Hartnett: How The Proud, Mighty Devils Have Come Crashing Down
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‘Devils in the Details’
By Sean Hartnett
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Even considering the absence of key winger Ilya Kovalchuk, few expected the defending Eastern Conference champion New Jersey Devils to be in the unfamiliar territory of 11th place in the Eastern Conference standings with six games remaining.
For the Devils, it’s been a rare season from hell. Their 2010-11 playoff-less campaign was supposed to be an exception in their proud history. That season, inexperienced head coach John MacLean was canned after 33 games as the Devils failed to absorb a number of key injuries. Interim head coach Jacques Lemaire took the Devils on a stunning 22-3-2 run, but it wasn’t enough to avoid an early-summer vacation.
In the shortened 2013 season, the only truly debilitating injury that the Devils had to absorb was that of Kovalchuk, whose return date is still uncertain. Even when Kovalchuk was in the lineup, the Devils were not scoring goals with ease. The Devils’ paltry 96 goals scored this season is the least of all 30 NHL clubs — and that’s with Kovalchuk playing in 32 of 42 regular-season games.
New Jersey is currently mired in a ten-game losing skid, while legendary net-minder Martin Brodeur is stuck on career win No. 666. It sounds like something out of “The Twilight Zone” for a team accustomed to achieving excellence.
“I think we could have won our last six or seven games, and I don’t doubt that we can win six or seven in a row,” Devils coach Peter DeBoer said after New Jersey’s 2-0 shutout defeat to the Maple Leafs on Monday. “We don’t have to change a lot to do that other than to score a few goals.”
Don’t Blame DeBoer
Blame cannot be assigned to DeBoer. The Devils are outworking their opponents every night and outshooting them at an incredible margin. In their past two shutout losses to the Ottawa Senators and the Toronto Maple Leafs, the Devils have generated 70 percent of total shots — yet they’ve been outscored, 4-0.
Watch the Devils and you’ll see 60 minutes of grinding effort. The desire is certainly there from the men in red and black. They’re doing everything that DeBoer asks of them, only failing to put the puck in the back of the net.
Bored Brodeur Left Helpless
Meanwhile, Brodeur nearly has been as helpless as a spectator in recent games. The highly-competitive all-time great is actually unhappy with his miniscule workload considering the Devils’ dominance in shots, offensive zone time and puck possession.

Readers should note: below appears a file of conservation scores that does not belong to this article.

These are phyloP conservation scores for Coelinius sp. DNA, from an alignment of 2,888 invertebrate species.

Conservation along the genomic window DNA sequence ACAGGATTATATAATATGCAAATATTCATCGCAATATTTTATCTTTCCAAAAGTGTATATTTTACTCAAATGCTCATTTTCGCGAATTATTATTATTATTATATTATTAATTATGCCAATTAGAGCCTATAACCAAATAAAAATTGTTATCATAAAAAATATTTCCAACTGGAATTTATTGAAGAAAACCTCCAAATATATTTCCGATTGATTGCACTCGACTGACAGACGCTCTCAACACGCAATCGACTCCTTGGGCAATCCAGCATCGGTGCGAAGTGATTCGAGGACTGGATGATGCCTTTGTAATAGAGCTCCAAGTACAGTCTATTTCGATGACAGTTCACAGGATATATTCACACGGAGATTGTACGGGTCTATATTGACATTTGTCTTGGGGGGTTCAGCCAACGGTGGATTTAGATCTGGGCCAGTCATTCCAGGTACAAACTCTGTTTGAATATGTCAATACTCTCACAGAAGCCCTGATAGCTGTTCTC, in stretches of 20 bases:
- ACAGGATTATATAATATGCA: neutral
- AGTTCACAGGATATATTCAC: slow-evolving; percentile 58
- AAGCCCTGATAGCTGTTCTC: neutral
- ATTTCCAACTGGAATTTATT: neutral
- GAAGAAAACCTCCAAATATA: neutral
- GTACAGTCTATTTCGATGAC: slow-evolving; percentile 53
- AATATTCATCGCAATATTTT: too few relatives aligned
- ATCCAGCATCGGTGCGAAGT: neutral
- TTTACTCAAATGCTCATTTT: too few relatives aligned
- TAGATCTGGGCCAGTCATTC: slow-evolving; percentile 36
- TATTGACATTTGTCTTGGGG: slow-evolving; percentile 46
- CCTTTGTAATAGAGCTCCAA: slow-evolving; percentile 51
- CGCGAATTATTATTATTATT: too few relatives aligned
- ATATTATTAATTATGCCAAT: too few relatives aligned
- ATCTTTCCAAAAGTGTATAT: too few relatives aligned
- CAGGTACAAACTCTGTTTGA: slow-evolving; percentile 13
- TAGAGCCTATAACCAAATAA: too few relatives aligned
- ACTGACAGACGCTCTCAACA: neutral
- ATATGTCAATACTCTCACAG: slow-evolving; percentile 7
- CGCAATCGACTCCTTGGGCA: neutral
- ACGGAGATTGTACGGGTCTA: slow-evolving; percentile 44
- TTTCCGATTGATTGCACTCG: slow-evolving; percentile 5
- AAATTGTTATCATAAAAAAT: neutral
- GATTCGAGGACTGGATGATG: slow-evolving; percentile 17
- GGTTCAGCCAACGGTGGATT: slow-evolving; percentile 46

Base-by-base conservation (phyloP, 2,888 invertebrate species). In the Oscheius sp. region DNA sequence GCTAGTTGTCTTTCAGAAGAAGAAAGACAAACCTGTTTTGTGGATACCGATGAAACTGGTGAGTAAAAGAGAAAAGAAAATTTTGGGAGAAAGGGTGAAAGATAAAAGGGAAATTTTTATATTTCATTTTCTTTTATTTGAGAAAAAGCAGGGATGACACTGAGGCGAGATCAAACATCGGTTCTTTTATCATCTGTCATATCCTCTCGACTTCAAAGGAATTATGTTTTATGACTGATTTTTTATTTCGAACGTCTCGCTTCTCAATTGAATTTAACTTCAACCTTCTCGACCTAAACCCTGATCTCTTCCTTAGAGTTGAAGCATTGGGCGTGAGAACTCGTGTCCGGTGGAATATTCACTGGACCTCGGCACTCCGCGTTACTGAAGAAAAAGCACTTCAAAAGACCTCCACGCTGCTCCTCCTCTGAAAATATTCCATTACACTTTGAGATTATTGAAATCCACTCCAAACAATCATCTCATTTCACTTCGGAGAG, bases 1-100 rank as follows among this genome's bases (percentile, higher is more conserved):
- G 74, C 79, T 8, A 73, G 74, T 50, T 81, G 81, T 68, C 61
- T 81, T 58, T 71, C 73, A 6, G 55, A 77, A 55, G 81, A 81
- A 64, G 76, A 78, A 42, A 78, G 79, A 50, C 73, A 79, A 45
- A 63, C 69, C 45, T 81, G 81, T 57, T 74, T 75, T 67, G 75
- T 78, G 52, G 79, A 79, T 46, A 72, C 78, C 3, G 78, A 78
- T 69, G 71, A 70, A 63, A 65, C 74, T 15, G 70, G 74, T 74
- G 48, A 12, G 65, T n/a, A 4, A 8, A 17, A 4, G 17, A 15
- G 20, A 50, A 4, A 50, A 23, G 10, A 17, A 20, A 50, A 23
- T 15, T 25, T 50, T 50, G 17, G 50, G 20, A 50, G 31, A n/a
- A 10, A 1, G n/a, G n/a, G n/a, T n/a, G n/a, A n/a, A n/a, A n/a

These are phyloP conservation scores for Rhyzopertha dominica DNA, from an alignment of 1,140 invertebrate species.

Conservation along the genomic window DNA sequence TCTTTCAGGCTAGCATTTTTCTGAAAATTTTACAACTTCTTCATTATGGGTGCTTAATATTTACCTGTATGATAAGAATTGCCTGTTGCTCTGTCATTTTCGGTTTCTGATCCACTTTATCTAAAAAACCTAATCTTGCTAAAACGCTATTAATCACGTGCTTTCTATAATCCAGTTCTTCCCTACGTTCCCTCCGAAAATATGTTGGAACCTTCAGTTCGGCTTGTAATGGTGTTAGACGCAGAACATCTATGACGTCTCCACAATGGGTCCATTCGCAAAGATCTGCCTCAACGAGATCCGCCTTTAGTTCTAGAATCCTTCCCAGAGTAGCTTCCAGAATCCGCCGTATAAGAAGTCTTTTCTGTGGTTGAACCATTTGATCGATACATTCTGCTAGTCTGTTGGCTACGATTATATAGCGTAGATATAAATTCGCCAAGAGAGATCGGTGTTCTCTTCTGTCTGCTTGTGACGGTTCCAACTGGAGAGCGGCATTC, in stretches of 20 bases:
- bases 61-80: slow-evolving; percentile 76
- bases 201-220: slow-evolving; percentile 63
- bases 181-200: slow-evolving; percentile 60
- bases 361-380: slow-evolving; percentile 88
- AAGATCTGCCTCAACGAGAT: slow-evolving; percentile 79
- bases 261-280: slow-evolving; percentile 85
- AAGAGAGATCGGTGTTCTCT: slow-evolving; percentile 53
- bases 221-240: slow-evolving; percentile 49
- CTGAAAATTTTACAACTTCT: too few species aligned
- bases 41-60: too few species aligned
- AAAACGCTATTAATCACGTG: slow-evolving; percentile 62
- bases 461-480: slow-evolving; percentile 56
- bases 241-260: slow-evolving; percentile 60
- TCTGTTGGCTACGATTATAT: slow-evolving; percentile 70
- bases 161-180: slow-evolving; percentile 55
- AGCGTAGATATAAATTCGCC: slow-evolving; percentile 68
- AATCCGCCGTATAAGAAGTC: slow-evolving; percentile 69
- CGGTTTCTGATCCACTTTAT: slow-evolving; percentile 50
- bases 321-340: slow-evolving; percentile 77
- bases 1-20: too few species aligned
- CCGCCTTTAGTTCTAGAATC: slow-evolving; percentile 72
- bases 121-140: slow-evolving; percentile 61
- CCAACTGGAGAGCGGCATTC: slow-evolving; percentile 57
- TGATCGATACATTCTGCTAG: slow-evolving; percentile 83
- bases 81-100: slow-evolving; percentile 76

On Monday night at Air Canada Centre, the Leafs only tested Brodeur with five shots through two periods. They only ended registering 12 total shots on the night.
This had a negative effect on Brodeur, who finally surrendered the first goal of the game at 13:28 in the third period when the Leafs were on the power play.
“When you do get some shots and get into the rhythm, you feel a lot better about yourself, about your game,” Brodeur explained. “And that next scoring chance you feel that you’re able to stop. When you don’t have a shot for a while it makes it hard.”
It’s not about a curse, the number 666 or anything else otherworldly. The Devils simply aren’t stocked with enough scorers along their forward lines. This is something that general manager Lou Lamoriello should have adequately addressed at the trade deadline.
It’s understandable why Lamoriello didn’t pull the trigger on a major deal, as it was clearly a seller’s market. Still, it was surprising not to see Lamoriello take the proactive route by acquiring a player who could at least temporarily fill Kovalchuk’s skates.
Diminished Sullivan Wasn’t The Solution
There’s no knocking Steve Sullivan’s tenacity, but a long history of injuries has rendered the 38-year-old a shell of his former self. The brave and determined Sullivan fits right in with what’s wrong with the Devils. Their roster is stocked with too many grinders and not enough pure scorers.
Lamoriello should have paid the premium needed at the trade deadline to bring in a goal-scoring marksman. It was obvious that Lamoriello wasn’t going to part with Jon Merrill, but parting with just a 7th-round draft pick was only going to get you a diminished version of Sullivan.
The past few weeks have made it blindingly clear that DeBoer is stuck with a group of players who collectively have the skill, but not the talent required to reach the playoffs. With only six games remaining, the Devils are staring at a near-impossible route to the playoffs.
New Jersey is six points off the 8th place Rangers and the Blueshirts also have an extra game in hand. Even though the Devils face the rival Rangers two more times between now and the end of the regular season, their destiny is out of their hands.
With or without Kovalchuk in the final games, the Devils must somehow flip the switch and transform into a goal-rich hockey club. That isn’t likely to happen, nor is the possibility of the Rangers or Islanders folding up entirely in the final stretch.
Sadly for the 40-year-old Brodeur, he’ll have to wait until the start of the 2013-14 season to resume his quest for adding a fourth Stanley Cup ring to his collection. The playoffs are never the same without Brodeur’s magnificence. It’s a shame that we won’t see the legendary net-minder gracing the playoff stage when the 2013 NHL playoffs get underway.
Are the Devils toast, or do you still believe that they can squeeze into the playoffs? Share your thoughts below and send your tweets to @HartnettHockey.